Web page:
That’s why I took it back to the store??  Juju was not getting the BB gun, she looked at her wrist…Snow White told her it was time to go to bed.

The next morning was going to be an Oscar worthy performance, just as good as the acting in Juju’s favorite movie,  Mary Poppins.  Christmas of 1969 turned out to be pretty darn good.  Juju loved the Monopoly, Twister and Operation games she received. Her big gift was a guitar, a gift that she had asked for to learn Beatles songs on…..a gift that would sit in the corner of her room for the next three years, collecting dust.

It was almost the year Juju got the weapon of her dreams.  By January Juju took on the role of a rogue Indian in the neighborhood “Gunsmoke” games.  Robbie Ray loaned her his tom-a-hawk…she rationalized it was better than a long-rifle anyway.

That Christmas is now the one Juju thinks of most often, it was  ….Almost a Christmas Story.  Having watched that ubiquitous movie about seventy times…..and every time she does tune in, her mind goes back to re-live her own memories.  It is the  favorite Christmas of her childhood….the year she learned you don’t need everything you wish for to create magic.  The year she first learned her mother was watching certain things closely and beginning to question choices.  The year she heard her father voice nostalgia and love at his last child growing up too fast.

Juju still loves Pin-Wheel cookies, when she can find them, and  still hates liver.  She still thinks it would be fun to go shoot cans with a BB gun and to play touch football in the street….and she still believes in Christmas bringing  magic to your life.

Even if it is a five-minute moment, enjoy the magic of the season.  Happy Holidays

A Hand in History

I was 23 months old on November 22, 1963 and about 30 miles away from the exact location where the thirty-fifth President of the United States was murdered that day.  Of course, I have no personal recollection of the assassination, but in a way this horrific act helped shape my childhood and life.

JFK was my childhood hero…is still my hero.  My entire life I wanted to establish a link to him….to reach out and touch something that he touched during his lifetime.  One day in 1992 I saw this picture and instantly knew what I had to do.


William Jefferson  Clinton visited the White House on July 24, 1963 as a member of Boys Nation.  The 35th President of the United States reached out and firmly grabbed the hand of the 42nd, and a historical photograph was snapped.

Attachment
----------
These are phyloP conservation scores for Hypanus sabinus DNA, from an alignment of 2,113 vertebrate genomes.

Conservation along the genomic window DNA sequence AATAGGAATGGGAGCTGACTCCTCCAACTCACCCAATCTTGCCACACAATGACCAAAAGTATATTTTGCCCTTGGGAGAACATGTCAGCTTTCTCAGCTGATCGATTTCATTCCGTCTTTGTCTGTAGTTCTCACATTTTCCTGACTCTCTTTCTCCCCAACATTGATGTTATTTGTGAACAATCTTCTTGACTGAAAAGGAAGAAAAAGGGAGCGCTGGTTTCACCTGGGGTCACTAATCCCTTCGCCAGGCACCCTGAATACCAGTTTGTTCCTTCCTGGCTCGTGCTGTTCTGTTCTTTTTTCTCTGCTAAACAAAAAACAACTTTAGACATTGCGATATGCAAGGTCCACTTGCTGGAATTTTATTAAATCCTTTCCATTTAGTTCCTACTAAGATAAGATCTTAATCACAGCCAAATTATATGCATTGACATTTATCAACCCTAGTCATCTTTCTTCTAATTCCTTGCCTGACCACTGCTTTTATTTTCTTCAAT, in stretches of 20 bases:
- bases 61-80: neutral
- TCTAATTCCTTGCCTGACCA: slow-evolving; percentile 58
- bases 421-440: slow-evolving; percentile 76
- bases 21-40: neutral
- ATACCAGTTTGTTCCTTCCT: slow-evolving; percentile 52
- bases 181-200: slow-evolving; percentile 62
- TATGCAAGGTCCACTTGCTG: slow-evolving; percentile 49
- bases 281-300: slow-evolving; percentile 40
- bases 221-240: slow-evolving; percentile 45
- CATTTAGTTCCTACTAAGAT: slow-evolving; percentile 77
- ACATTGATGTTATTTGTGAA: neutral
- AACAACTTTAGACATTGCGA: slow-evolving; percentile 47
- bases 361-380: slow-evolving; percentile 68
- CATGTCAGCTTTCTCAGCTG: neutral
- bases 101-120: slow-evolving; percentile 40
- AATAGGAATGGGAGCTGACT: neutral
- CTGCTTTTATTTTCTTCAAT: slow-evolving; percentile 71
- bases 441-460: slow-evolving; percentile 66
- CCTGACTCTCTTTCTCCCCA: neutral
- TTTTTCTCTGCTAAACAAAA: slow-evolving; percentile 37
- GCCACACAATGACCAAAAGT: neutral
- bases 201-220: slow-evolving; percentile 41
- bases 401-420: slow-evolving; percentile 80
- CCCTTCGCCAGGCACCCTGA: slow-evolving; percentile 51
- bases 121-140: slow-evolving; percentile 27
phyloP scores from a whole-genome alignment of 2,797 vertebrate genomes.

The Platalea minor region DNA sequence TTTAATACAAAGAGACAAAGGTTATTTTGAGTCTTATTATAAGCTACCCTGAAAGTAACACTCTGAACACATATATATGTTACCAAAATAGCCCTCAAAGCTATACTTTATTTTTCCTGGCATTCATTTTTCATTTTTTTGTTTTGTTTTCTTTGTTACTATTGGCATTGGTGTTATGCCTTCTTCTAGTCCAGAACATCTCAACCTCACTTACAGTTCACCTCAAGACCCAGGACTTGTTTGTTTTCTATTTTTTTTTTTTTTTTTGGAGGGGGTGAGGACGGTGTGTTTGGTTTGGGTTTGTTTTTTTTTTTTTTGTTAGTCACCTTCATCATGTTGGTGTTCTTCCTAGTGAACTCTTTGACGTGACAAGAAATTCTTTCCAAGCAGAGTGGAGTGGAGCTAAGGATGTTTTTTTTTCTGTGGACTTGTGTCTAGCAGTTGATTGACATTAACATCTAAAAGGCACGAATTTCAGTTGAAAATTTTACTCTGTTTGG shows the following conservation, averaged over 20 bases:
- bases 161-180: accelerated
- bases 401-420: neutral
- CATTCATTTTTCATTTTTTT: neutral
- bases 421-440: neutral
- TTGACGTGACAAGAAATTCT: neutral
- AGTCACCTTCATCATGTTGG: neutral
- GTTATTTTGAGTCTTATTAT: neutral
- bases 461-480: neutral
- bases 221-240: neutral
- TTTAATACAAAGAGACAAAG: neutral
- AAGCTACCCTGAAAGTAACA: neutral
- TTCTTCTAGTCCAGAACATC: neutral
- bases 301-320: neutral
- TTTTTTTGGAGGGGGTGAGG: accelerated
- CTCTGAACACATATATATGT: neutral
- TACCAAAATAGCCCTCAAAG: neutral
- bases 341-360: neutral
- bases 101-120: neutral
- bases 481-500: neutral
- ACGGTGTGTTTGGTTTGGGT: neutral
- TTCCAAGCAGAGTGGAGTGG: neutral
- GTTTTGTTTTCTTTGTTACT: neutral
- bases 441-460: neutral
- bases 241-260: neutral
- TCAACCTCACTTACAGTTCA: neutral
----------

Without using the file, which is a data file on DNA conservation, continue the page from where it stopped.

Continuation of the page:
Clinton was campaigning for re-election in 1996 and had a scheduled stop in downtown Fort Worth.  I went down to the appointed spot 5 hours early, got myself front row center of the stage and waited.  The President arrived with Ann Richards and other notable Democrats in Texas.  It was thrilling to see everyone and to listen to Clinton rally the fateful.  I gave my camera to the total stranger next to me and told him to snap my picture with the President because I just knew we were going to shake hands and I would have my link to JFK.

After his stump speech, Clinton made a bee-line to the front row and was walking directly to me!  I looked at the guy and he had my camera ready to go!  The President grabbed my hand with his right and draped his left hand over the top.  We had a brief conversation and I could hear the click of my camera.

It was 1996 so I had to take the film cartridge to the drug store for processing.  Two days later the prints were picked up and I nervously ripped the envelope open.  Inside the envelope I found six pictures of the side of my head??!!!  Not one photograph of the handshake between me and 42!!  What an idiot!!  How did this happen??  He was a stranger, I couldn’t even track him down to strangle him!!

How long did I have to wait before I got another chance at Clinton?  2008.  Yes, twelve years later Bill Clinton was traveling through the DFW area stumping for Hillary and her historic presidential campaign.  One of his stops was in a field in Grapevine, Texas.  Like a dozen years before I showed up about 4 hours early and stood in 35 degree weather in a dirt field behind a civic center.  Where else in America would this happen?   The motorcade pulled up on time and secret service exited with Clinton who jumped into the bed of a pick-up truck to give his speech.  His speech that day was unbelievable and the 200 or so people gathered were yelling and cheering for him…and Hillary.

During his speech, Clinton looked directly down at me several times.  Did I have a professional photographer with me you ask?  No.  Did I at least bring a friend to secure a good photograph this time? Again, no.  It was in the middle of a work day and self-employment was the only reason I was able to attend.  I once again looked to the stranger next to me and asked her to snap a photo of the President shaking my hand.  “How do you know he is going to shake your hand?” she asked.  Just trust me, I told her….he is going to finish his speech and walk right over to me. …and that, he did indeed do.